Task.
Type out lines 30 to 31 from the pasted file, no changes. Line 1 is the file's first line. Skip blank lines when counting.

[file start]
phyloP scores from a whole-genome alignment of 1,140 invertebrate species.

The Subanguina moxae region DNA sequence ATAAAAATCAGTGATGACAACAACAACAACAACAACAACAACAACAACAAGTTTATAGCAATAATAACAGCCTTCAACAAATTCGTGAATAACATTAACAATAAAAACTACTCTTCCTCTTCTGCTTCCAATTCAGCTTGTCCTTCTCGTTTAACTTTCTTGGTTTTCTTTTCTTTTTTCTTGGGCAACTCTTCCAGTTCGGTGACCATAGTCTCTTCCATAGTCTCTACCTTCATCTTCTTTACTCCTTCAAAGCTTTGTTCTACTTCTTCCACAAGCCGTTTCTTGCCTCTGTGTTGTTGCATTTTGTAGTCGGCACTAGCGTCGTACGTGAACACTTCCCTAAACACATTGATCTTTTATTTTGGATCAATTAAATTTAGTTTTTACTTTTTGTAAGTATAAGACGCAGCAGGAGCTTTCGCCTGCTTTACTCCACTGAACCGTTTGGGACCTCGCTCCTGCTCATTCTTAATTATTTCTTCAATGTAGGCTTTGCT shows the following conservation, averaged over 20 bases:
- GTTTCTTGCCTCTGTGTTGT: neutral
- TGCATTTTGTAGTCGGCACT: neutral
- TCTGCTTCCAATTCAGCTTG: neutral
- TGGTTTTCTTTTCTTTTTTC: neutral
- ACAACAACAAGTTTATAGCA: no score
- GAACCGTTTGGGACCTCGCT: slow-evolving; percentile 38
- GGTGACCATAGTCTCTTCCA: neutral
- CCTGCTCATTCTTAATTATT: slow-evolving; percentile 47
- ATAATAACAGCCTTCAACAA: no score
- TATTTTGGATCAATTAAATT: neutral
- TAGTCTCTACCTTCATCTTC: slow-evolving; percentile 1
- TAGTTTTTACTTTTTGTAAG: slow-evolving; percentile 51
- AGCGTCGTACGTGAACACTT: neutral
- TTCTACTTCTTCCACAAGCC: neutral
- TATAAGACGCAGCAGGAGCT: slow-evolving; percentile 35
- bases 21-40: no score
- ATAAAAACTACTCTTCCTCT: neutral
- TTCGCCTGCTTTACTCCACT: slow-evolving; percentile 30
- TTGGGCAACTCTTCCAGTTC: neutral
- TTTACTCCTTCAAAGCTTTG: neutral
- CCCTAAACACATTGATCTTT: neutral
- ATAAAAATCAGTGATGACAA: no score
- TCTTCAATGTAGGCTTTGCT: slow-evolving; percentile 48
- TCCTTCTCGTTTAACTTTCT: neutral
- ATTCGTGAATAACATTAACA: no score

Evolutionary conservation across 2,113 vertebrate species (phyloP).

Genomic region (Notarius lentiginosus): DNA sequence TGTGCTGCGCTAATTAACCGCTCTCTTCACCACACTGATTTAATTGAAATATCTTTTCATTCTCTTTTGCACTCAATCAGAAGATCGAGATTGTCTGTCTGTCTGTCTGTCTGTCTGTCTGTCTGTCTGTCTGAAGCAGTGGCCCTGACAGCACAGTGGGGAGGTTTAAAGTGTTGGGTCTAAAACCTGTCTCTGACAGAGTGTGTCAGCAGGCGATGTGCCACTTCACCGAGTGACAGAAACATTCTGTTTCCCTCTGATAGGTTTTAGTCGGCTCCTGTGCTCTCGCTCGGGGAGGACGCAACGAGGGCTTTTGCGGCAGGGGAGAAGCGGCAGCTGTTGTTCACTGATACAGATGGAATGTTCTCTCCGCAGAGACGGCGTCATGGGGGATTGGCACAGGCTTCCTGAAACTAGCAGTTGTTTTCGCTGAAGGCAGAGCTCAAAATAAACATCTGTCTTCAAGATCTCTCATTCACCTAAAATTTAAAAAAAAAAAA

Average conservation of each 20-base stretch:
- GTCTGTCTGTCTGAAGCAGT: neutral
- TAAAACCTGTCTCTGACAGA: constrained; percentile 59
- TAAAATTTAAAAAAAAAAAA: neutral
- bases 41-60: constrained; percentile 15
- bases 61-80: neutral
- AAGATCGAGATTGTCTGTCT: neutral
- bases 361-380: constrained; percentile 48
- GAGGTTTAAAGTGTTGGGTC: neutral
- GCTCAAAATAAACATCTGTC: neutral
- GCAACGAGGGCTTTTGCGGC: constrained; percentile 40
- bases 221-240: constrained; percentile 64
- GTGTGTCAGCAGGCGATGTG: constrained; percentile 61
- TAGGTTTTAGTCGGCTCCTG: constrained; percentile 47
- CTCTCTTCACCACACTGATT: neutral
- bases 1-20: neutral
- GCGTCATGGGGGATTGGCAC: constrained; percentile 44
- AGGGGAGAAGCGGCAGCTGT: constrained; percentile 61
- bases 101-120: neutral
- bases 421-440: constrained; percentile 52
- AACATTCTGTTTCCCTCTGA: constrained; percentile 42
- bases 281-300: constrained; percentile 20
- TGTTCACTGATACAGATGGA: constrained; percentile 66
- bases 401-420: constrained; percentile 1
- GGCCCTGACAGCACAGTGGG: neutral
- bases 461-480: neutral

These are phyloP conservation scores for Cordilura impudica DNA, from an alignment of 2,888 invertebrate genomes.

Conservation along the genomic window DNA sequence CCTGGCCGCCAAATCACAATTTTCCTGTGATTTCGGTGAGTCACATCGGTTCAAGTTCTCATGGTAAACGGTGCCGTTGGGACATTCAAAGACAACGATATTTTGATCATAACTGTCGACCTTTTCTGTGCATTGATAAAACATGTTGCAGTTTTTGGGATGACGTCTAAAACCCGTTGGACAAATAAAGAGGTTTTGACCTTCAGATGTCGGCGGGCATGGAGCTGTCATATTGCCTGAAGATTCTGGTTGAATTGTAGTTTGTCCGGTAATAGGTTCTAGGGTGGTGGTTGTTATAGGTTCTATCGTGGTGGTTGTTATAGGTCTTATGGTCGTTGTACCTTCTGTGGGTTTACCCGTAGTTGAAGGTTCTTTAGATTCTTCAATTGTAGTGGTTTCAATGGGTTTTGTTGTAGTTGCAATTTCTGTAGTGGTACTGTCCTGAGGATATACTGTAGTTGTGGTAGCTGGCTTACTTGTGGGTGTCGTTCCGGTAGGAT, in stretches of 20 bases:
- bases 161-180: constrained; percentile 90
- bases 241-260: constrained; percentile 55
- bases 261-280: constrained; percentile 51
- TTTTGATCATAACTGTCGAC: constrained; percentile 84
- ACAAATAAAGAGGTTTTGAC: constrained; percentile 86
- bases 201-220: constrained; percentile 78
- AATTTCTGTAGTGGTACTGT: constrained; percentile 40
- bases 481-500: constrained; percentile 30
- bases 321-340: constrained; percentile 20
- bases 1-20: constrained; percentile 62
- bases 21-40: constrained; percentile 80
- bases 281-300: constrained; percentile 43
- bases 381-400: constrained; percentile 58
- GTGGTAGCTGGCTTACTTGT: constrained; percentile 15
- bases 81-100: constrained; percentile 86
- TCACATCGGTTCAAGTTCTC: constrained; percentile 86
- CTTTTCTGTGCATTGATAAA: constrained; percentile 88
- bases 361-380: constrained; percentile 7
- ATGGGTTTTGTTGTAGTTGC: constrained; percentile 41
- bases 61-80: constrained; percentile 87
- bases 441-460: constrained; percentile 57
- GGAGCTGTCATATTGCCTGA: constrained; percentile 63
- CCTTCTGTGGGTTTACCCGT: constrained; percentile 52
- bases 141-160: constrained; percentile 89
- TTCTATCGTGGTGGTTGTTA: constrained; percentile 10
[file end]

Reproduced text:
Average conservation of each 20-base stretch:
- GTCTGTCTGTCTGAAGCAGT: neutral